At 19, This DU Biker Could Be The Youngest Woman To Ride To Khardung La


"Logon ko ab aadat daal leni chahiye ladkiyon ko road pe bike chalate dekhne ki."

(People should get used to seeing girls riding bikes already!)

Riya Yadav, a 19-year-old Enfield rider from Delhi, said this after she came back from her 13-day long road trip to Leh, and possibly became the youngest Indian female rider to scale one of the highest motorable passes of India.

Her passion for riding was unearthed when Riya's father gifted her a bike for her 19th birthday, sparking a thirst for road tripping adventures. Within seven months of getting her gift, Riya rode to Khardung La, situated at an altitude of 18,379 ft, on her Royal Enfield Classic 350. Riya is still awaiting a response from the Limca Book of Records to confirm her status as the 'youngest Indian female biker to ride to Khardung La'. But this record-breaking achievement is not her only takeaway from the trip.

"I think those were the best 13 days of my life. After crossing Manali, my phone didn't have any network, and I had no contact with my parents."

Given her daring expedition, it's hard to believe that Riya had never travelled alone anywhere else (sparing an NCC camp in Class IX) before, let alone taken a road trip through such treacherous terrains.

"I needed to do this. I have never gone anywhere alone except to an NCC camp when I was in Class IX. I remember I cried a lot back then, but this trip changed me completely. I only had my bike and the determination to conquer the highest motorable road – it was an experience of a lifetime for me."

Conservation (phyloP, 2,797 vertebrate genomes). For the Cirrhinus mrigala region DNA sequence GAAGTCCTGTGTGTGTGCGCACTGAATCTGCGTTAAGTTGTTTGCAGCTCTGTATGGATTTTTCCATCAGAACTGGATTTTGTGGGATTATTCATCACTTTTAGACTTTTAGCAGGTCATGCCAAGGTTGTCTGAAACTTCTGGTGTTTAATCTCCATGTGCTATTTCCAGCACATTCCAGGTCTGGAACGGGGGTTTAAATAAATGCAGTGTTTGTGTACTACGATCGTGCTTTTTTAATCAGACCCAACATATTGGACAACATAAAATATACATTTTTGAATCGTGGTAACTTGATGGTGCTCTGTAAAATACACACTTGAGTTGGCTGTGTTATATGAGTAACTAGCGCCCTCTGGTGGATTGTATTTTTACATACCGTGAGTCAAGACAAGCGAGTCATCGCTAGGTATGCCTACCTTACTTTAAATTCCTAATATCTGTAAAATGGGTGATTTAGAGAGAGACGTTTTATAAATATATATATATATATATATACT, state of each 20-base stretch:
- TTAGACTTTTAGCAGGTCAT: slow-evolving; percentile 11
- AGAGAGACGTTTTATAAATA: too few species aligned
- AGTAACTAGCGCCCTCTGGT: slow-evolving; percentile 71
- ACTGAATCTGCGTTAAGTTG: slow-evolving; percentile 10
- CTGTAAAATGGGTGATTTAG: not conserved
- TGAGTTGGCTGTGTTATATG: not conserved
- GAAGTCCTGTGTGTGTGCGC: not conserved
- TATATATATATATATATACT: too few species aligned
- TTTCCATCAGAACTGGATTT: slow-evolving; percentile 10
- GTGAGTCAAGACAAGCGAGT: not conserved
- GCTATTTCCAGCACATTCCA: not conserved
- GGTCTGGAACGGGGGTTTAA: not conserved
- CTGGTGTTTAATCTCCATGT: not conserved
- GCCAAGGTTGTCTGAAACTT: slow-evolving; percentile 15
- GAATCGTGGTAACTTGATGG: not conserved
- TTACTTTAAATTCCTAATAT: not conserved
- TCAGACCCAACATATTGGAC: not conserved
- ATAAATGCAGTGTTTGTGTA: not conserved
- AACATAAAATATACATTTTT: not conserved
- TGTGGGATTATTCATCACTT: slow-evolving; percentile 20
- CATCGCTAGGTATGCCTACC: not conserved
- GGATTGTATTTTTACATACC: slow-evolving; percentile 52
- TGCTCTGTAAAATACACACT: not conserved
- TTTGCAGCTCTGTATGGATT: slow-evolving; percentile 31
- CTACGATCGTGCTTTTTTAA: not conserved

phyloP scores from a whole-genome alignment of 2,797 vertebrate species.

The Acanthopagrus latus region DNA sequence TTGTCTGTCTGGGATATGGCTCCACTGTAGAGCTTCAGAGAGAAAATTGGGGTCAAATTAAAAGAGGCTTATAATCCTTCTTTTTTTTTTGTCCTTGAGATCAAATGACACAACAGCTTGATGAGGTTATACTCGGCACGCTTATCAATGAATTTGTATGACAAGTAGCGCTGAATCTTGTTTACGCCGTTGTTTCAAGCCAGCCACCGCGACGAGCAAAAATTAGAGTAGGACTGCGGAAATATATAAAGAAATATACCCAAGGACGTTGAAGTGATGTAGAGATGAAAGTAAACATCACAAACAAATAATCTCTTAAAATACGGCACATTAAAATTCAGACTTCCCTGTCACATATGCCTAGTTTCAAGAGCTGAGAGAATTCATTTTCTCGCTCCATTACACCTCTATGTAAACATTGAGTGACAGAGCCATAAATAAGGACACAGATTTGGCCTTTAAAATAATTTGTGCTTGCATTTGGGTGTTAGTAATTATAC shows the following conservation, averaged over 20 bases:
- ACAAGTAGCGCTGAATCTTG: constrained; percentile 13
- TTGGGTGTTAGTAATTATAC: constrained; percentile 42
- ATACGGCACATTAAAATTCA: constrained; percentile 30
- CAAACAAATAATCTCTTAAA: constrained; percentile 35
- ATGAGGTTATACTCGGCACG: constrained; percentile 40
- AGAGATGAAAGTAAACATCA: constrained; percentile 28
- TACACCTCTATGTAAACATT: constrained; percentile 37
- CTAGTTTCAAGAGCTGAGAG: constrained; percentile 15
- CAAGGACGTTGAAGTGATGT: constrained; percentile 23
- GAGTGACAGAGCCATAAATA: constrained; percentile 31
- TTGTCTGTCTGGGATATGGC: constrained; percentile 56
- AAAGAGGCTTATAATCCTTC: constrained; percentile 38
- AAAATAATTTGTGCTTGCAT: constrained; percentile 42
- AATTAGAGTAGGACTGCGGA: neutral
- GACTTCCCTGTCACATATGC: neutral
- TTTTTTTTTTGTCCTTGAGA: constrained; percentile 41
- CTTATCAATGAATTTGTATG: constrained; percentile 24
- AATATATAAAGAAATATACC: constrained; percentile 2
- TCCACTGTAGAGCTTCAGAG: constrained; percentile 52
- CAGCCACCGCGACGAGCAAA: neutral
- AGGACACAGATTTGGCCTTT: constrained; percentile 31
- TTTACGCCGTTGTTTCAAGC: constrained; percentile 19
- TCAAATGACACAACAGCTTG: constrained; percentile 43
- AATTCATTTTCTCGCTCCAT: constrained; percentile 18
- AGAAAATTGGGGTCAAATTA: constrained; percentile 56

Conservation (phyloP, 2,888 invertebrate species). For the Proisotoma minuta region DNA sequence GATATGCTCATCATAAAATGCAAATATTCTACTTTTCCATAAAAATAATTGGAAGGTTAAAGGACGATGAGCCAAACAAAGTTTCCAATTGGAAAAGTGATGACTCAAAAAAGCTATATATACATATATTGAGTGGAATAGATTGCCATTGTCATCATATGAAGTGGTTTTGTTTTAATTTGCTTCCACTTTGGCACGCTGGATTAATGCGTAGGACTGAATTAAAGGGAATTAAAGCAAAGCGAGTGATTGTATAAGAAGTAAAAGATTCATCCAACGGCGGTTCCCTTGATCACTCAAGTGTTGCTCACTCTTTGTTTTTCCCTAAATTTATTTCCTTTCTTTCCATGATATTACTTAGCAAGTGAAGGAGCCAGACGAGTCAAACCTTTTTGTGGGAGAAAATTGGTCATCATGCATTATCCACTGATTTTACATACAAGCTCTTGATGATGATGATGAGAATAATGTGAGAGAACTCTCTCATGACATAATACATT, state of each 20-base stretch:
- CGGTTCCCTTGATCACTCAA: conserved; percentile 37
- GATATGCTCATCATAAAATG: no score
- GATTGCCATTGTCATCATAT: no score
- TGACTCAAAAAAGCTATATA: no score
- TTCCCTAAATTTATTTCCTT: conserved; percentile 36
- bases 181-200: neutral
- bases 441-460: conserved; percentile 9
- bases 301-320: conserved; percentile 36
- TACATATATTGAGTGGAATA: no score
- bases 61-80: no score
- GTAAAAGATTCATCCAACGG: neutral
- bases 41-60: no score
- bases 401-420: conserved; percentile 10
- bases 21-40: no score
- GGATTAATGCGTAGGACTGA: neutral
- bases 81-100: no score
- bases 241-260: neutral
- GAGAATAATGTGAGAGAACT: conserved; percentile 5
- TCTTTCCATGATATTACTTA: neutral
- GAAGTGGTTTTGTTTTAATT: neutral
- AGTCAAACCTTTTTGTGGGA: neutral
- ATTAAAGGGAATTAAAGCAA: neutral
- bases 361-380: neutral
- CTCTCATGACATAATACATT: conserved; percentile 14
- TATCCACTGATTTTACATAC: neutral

Riya found out about the ride to Ladakh from Facebook and immediately decided to put her skills to test. In her interview to Times of India, Riya also talks about the challenges she had to face on her trip.

"I have learnt to ride only recently, so there were problems. I would always panic if the road had too much traffic, but this trip taught me to be calm and face hurdles. I went along with Sarah Kashyap (an off-road rally racer) and she helped me a lot during this trip. I had all my belongings in only one bag, had problem breathing and didn't get to wash my hair for days. But when you think about achieving something, you do it without thinking about anything else."

After garnering immense support from her classmates, teachers and the principal of her college, Indraprastha College for Women in Delhi University, Riya is ready to tackle Raid De Himalaya, the world's highest rally raid, next year.

In the interview with TOI, she also talks about the lack of exposure women are given towards adventure activities. From learning how to ride a motorbike to driving to destinations near Delhi, Riya had her parents and brother supporting her at every step; which she says is essential if we want to see more women hitting the road in equal numbers. And her experience on the road also introduced her to the world of travellers and riders who are always willing and eager to lend a helping to a fellow rider, irrespective of their gender.

"I don't think female riders are in anyway better or worse than male riders. Women riders are always appreciated more than male riders. I am sure that soon there will be more female biker groups. Logon ko ab aadat daal leni chahie ladkiyon ko road pe bike chalate dekhne ki."

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